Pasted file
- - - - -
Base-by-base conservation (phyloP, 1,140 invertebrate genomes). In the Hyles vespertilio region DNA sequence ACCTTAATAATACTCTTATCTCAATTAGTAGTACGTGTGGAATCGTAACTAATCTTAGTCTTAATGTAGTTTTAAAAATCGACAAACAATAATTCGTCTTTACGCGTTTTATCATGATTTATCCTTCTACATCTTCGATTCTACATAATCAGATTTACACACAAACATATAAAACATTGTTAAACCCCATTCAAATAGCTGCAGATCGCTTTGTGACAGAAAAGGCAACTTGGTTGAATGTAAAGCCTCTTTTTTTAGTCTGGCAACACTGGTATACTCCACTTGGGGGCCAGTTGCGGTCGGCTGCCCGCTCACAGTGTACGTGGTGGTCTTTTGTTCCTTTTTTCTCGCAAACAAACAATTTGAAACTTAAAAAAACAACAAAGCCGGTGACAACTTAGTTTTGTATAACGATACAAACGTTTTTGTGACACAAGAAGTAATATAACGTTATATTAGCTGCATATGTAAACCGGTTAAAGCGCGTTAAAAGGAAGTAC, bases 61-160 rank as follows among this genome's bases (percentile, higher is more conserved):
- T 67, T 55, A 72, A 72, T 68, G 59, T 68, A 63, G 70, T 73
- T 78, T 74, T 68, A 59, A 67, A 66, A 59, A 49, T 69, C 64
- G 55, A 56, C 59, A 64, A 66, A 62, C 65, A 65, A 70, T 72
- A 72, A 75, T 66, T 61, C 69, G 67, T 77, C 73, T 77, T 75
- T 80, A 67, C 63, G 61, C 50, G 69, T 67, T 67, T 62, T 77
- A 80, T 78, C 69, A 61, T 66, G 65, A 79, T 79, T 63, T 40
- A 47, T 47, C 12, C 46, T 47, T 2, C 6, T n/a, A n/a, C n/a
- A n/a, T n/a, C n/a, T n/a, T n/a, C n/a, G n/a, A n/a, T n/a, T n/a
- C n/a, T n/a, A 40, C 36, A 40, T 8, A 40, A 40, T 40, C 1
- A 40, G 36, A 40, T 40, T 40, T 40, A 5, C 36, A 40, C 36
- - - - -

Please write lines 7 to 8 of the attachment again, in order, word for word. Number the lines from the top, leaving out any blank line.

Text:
- A 80, T 78, C 69, A 61, T 66, G 65, A 79, T 79, T 63, T 40
- A 47, T 47, C 12, C 46, T 47, T 2, C 6, T n/a, A n/a, C n/a